By Ben Gruber
Palo Alto, California, United States - Amanda Stowers is beating up on her drone as her professor watches on with glee. It may seem cruel but it's all in the name of science. No matter how hard or how many times Amanda hits the drones' wing, it always recovers and keeps on flapping.
Stowers says that even drones equipped with advanced sensors can't avoid the inevitable. At some point they'll fly into something.
"As much pre-processing and sensors as you can do, you might still occasionally hit things and this could be quite detrimental. And so if you can be more robust when hitting something you could potentially go into a more risky environment," said Stowers a graduate student at Stanford University.
The ability to maneuver in tight and cluttered environments could allow drones to play an important role in search and rescue operations, giving first responders the ability to search for survivors remotely.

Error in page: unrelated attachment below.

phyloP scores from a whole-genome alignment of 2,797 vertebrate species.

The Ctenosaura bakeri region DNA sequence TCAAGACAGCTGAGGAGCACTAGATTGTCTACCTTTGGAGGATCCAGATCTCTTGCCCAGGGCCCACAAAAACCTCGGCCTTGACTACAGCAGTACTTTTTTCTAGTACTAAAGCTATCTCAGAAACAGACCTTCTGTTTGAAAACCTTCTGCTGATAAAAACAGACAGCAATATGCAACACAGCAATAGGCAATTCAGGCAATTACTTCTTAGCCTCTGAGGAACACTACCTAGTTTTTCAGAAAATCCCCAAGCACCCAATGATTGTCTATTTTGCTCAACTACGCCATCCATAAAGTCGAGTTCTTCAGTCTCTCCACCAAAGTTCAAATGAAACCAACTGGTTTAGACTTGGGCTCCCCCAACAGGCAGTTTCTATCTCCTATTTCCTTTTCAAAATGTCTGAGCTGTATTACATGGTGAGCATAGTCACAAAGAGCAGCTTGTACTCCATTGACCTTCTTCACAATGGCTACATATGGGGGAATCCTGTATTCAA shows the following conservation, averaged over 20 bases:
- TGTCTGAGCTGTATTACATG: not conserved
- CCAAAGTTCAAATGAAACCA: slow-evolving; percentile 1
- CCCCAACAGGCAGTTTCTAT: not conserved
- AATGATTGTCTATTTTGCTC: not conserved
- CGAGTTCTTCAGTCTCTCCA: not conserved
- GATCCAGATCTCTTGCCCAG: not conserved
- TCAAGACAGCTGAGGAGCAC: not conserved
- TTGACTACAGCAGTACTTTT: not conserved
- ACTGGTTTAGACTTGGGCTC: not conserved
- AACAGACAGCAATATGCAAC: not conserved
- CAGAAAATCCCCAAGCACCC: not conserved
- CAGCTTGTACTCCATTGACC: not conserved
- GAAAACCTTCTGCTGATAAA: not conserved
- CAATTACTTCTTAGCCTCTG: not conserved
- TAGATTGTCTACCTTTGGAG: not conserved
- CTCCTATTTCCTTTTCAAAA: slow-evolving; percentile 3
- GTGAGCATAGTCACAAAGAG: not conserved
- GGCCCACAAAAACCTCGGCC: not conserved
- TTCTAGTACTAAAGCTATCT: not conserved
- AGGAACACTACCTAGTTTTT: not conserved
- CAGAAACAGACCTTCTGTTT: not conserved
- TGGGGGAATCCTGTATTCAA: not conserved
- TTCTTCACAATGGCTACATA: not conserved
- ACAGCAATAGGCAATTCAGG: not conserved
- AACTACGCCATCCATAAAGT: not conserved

Currently most drones are designed after helicopters or fixed wing planes, both of which cannot sustain mid-air collisions and impacts. The team wanted to develop a mechanism that could take a beating and maintain flight. The answer came in the form of a bird's wing which, much like a human arm, has joints to give it flexibility.
David Lentink, an assistant professor of mechanical engineering, says mimicking nature is easier said than done.
"So I think one of the big challenges about studying birds and applying that in technology is making the translation from what you find in nature to something that you can actually build in a lab," he said.
But they overcame that challenge. The key, says Stowers, was designing their drone to flap like a bird. A birds' flapping motion creates a centrifugal force that keeps it flying even after it collides with something, recovering in a fraction of a second over the course of a single wing beat.
David Lentink says that having wings that change shape has other advantages as well.
"The most important thing about being able to change you shape in flight is that every flight speed, every maneuver has a different shape that's optimal," he said adding that optimal shape equates to better efficiency, an improvement that could allow future drones to maneuver in cluttered environments using less energy.